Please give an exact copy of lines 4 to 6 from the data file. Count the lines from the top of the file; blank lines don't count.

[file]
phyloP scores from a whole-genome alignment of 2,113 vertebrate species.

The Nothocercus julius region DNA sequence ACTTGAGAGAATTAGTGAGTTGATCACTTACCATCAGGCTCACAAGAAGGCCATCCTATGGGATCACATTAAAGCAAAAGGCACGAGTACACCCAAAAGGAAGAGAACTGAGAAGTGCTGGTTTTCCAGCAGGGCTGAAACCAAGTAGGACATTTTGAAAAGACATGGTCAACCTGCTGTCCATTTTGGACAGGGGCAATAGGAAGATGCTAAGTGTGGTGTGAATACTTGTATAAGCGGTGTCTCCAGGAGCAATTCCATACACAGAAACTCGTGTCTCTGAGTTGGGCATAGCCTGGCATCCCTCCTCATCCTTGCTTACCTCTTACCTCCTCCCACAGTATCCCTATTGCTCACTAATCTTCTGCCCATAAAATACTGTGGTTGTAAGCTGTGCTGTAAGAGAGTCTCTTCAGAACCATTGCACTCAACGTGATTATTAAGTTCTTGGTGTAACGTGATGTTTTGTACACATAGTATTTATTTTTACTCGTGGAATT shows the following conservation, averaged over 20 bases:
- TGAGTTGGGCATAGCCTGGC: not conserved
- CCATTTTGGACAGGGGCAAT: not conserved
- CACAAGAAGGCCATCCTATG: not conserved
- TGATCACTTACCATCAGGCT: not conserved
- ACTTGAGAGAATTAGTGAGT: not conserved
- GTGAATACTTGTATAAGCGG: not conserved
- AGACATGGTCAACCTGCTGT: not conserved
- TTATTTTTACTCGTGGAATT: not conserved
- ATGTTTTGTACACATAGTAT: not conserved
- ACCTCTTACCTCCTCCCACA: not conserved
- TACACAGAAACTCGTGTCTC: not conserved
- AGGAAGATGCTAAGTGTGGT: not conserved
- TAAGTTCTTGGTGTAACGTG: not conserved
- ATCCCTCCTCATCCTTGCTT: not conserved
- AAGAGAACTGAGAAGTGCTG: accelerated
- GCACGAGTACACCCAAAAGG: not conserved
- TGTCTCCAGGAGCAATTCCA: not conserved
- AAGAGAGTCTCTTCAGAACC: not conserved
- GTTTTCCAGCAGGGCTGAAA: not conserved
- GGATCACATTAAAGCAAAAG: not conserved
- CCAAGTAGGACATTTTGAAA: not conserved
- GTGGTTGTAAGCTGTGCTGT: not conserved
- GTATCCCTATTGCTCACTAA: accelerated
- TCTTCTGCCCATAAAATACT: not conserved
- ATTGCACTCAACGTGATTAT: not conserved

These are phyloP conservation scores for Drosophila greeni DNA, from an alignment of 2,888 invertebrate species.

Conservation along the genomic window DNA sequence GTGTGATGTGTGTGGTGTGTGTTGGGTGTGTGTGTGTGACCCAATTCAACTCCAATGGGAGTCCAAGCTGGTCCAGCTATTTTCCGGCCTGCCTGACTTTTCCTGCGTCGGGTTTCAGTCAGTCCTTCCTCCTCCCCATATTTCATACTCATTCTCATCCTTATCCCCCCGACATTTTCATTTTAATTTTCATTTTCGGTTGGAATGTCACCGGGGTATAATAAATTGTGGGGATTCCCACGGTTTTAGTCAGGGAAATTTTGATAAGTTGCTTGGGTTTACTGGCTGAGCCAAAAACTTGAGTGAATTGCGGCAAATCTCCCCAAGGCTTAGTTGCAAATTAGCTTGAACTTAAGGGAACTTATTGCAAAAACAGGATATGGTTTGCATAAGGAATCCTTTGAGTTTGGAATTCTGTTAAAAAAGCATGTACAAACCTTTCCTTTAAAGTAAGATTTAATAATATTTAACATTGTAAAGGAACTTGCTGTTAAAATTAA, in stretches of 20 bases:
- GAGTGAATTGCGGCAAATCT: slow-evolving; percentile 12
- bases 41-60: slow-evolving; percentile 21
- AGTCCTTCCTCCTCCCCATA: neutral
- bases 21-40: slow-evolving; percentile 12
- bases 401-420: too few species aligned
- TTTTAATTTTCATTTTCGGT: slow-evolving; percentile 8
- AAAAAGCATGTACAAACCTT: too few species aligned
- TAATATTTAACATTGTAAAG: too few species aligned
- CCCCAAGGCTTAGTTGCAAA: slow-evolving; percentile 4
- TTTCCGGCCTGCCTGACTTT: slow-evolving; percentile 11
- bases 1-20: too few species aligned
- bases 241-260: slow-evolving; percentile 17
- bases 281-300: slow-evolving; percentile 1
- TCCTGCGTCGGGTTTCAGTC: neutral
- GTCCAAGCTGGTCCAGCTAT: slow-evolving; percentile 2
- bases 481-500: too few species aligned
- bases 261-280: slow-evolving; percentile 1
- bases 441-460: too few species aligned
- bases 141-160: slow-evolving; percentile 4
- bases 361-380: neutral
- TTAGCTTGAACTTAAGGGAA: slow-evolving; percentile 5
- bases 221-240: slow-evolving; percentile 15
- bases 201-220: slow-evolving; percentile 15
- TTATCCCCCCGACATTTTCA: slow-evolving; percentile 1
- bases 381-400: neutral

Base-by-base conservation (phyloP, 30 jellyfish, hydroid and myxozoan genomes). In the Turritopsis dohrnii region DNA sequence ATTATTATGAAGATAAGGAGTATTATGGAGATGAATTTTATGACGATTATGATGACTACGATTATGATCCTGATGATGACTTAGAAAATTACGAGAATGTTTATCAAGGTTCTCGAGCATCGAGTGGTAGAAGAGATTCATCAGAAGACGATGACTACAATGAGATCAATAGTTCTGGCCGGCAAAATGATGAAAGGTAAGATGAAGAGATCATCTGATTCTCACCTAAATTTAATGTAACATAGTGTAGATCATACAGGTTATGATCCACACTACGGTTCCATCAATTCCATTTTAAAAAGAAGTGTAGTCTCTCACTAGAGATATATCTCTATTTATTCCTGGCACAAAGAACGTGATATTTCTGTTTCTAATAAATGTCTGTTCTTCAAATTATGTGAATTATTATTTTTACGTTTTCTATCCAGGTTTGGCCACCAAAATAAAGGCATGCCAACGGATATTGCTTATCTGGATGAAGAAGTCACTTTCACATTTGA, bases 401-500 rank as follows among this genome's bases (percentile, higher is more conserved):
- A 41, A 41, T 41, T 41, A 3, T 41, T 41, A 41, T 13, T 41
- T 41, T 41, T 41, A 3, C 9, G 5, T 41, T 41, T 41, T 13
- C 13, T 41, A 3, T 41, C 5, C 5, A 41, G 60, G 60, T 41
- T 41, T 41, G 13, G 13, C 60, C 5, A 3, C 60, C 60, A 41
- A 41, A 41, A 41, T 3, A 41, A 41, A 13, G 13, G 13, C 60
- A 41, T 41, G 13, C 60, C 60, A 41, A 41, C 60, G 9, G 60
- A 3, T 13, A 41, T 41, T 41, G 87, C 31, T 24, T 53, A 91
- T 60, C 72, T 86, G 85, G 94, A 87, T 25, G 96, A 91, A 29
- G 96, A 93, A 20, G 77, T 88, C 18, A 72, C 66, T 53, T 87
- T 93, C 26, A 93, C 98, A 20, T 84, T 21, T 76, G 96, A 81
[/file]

- CCATTTTGGACAGGGGCAAT: not conserved
- CACAAGAAGGCCATCCTATG: not conserved
- TGATCACTTACCATCAGGCT: not conserved